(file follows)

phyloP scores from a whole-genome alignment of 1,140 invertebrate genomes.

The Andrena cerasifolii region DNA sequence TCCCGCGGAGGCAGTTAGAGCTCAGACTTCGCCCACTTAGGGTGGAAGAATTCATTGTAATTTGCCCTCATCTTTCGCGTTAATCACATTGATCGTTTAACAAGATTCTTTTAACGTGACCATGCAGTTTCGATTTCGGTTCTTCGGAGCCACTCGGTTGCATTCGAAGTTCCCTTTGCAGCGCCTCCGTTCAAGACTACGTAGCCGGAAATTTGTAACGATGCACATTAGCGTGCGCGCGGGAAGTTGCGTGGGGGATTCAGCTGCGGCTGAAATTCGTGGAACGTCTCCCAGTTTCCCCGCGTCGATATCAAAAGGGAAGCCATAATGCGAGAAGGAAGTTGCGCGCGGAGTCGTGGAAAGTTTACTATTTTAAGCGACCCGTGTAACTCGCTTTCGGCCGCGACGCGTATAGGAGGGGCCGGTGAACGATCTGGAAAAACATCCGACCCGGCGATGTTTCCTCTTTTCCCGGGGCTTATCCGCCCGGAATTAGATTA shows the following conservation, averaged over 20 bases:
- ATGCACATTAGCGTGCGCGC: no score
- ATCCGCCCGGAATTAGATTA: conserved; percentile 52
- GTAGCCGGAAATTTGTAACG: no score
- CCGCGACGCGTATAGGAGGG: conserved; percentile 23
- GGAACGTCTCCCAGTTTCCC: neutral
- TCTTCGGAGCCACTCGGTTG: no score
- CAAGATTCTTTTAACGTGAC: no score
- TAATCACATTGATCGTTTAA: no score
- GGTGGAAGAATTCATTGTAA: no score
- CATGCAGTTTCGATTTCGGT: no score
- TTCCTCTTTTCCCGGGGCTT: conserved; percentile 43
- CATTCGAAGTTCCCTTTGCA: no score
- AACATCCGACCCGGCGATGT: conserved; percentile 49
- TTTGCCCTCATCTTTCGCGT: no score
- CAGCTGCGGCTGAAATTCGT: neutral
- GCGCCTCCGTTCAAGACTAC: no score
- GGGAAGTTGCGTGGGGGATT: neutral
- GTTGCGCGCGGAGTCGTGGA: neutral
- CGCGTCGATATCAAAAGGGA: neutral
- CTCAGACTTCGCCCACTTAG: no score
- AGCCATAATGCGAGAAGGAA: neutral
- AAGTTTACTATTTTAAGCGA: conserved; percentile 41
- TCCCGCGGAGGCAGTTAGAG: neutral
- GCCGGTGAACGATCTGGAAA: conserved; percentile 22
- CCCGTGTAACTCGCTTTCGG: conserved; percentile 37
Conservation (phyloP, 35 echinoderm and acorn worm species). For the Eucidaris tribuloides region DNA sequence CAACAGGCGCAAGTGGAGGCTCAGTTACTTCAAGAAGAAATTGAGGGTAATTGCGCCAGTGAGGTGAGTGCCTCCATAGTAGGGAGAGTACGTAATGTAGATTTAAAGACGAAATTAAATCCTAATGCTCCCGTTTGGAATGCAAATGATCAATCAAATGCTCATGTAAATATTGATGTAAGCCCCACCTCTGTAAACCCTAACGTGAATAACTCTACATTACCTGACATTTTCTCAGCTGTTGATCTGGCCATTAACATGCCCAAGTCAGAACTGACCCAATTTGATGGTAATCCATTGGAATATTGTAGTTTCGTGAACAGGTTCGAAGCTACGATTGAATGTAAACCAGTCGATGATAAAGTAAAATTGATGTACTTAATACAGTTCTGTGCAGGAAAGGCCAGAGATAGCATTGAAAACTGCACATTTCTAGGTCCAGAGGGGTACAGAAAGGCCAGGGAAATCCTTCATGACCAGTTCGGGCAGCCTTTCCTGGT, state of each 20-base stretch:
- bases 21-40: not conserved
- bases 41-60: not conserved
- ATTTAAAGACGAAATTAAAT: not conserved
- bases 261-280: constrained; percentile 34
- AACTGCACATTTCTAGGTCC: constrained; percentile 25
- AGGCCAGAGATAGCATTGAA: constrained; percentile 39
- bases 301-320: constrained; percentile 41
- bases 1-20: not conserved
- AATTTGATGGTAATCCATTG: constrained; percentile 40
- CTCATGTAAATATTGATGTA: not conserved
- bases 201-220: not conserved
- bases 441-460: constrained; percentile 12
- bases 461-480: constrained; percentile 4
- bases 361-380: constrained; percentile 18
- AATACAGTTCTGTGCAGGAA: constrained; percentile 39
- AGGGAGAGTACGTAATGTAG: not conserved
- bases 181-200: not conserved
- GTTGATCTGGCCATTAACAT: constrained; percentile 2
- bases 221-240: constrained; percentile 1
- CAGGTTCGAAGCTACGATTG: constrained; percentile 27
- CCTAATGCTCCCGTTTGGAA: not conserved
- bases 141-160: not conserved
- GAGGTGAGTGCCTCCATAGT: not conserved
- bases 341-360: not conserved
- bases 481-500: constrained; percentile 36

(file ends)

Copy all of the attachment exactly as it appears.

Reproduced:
phyloP scores from a whole-genome alignment of 1,140 invertebrate genomes.

The Andrena cerasifolii region DNA sequence TCCCGCGGAGGCAGTTAGAGCTCAGACTTCGCCCACTTAGGGTGGAAGAATTCATTGTAATTTGCCCTCATCTTTCGCGTTAATCACATTGATCGTTTAACAAGATTCTTTTAACGTGACCATGCAGTTTCGATTTCGGTTCTTCGGAGCCACTCGGTTGCATTCGAAGTTCCCTTTGCAGCGCCTCCGTTCAAGACTACGTAGCCGGAAATTTGTAACGATGCACATTAGCGTGCGCGCGGGAAGTTGCGTGGGGGATTCAGCTGCGGCTGAAATTCGTGGAACGTCTCCCAGTTTCCCCGCGTCGATATCAAAAGGGAAGCCATAATGCGAGAAGGAAGTTGCGCGCGGAGTCGTGGAAAGTTTACTATTTTAAGCGACCCGTGTAACTCGCTTTCGGCCGCGACGCGTATAGGAGGGGCCGGTGAACGATCTGGAAAAACATCCGACCCGGCGATGTTTCCTCTTTTCCCGGGGCTTATCCGCCCGGAATTAGATTA shows the following conservation, averaged over 20 bases:
- ATGCACATTAGCGTGCGCGC: no score
- ATCCGCCCGGAATTAGATTA: conserved; percentile 52
- GTAGCCGGAAATTTGTAACG: no score
- CCGCGACGCGTATAGGAGGG: conserved; percentile 23
- GGAACGTCTCCCAGTTTCCC: neutral
- TCTTCGGAGCCACTCGGTTG: no score
- CAAGATTCTTTTAACGTGAC: no score
- TAATCACATTGATCGTTTAA: no score
- GGTGGAAGAATTCATTGTAA: no score
- CATGCAGTTTCGATTTCGGT: no score
- TTCCTCTTTTCCCGGGGCTT: conserved; percentile 43
- CATTCGAAGTTCCCTTTGCA: no score
- AACATCCGACCCGGCGATGT: conserved; percentile 49
- TTTGCCCTCATCTTTCGCGT: no score
- CAGCTGCGGCTGAAATTCGT: neutral
- GCGCCTCCGTTCAAGACTAC: no score
- GGGAAGTTGCGTGGGGGATT: neutral
- GTTGCGCGCGGAGTCGTGGA: neutral
- CGCGTCGATATCAAAAGGGA: neutral
- CTCAGACTTCGCCCACTTAG: no score
- AGCCATAATGCGAGAAGGAA: neutral
- AAGTTTACTATTTTAAGCGA: conserved; percentile 41
- TCCCGCGGAGGCAGTTAGAG: neutral
- GCCGGTGAACGATCTGGAAA: conserved; percentile 22
- CCCGTGTAACTCGCTTTCGG: conserved; percentile 37
Conservation (phyloP, 35 echinoderm and acorn worm species). For the Eucidaris tribuloides region DNA sequence CAACAGGCGCAAGTGGAGGCTCAGTTACTTCAAGAAGAAATTGAGGGTAATTGCGCCAGTGAGGTGAGTGCCTCCATAGTAGGGAGAGTACGTAATGTAGATTTAAAGACGAAATTAAATCCTAATGCTCCCGTTTGGAATGCAAATGATCAATCAAATGCTCATGTAAATATTGATGTAAGCCCCACCTCTGTAAACCCTAACGTGAATAACTCTACATTACCTGACATTTTCTCAGCTGTTGATCTGGCCATTAACATGCCCAAGTCAGAACTGACCCAATTTGATGGTAATCCATTGGAATATTGTAGTTTCGTGAACAGGTTCGAAGCTACGATTGAATGTAAACCAGTCGATGATAAAGTAAAATTGATGTACTTAATACAGTTCTGTGCAGGAAAGGCCAGAGATAGCATTGAAAACTGCACATTTCTAGGTCCAGAGGGGTACAGAAAGGCCAGGGAAATCCTTCATGACCAGTTCGGGCAGCCTTTCCTGGT, state of each 20-base stretch:
- bases 21-40: not conserved
- bases 41-60: not conserved
- ATTTAAAGACGAAATTAAAT: not conserved
- bases 261-280: constrained; percentile 34
- AACTGCACATTTCTAGGTCC: constrained; percentile 25
- AGGCCAGAGATAGCATTGAA: constrained; percentile 39
- bases 301-320: constrained; percentile 41
- bases 1-20: not conserved
- AATTTGATGGTAATCCATTG: constrained; percentile 40
- CTCATGTAAATATTGATGTA: not conserved
- bases 201-220: not conserved
- bases 441-460: constrained; percentile 12
- bases 461-480: constrained; percentile 4
- bases 361-380: constrained; percentile 18
- AATACAGTTCTGTGCAGGAA: constrained; percentile 39
- AGGGAGAGTACGTAATGTAG: not conserved
- bases 181-200: not conserved
- GTTGATCTGGCCATTAACAT: constrained; percentile 2
- bases 221-240: constrained; percentile 1
- CAGGTTCGAAGCTACGATTG: constrained; percentile 27
- CCTAATGCTCCCGTTTGGAA: not conserved
- bases 141-160: not conserved
- GAGGTGAGTGCCTCCATAGT: not conserved
- bases 341-360: not conserved
- bases 481-500: constrained; percentile 36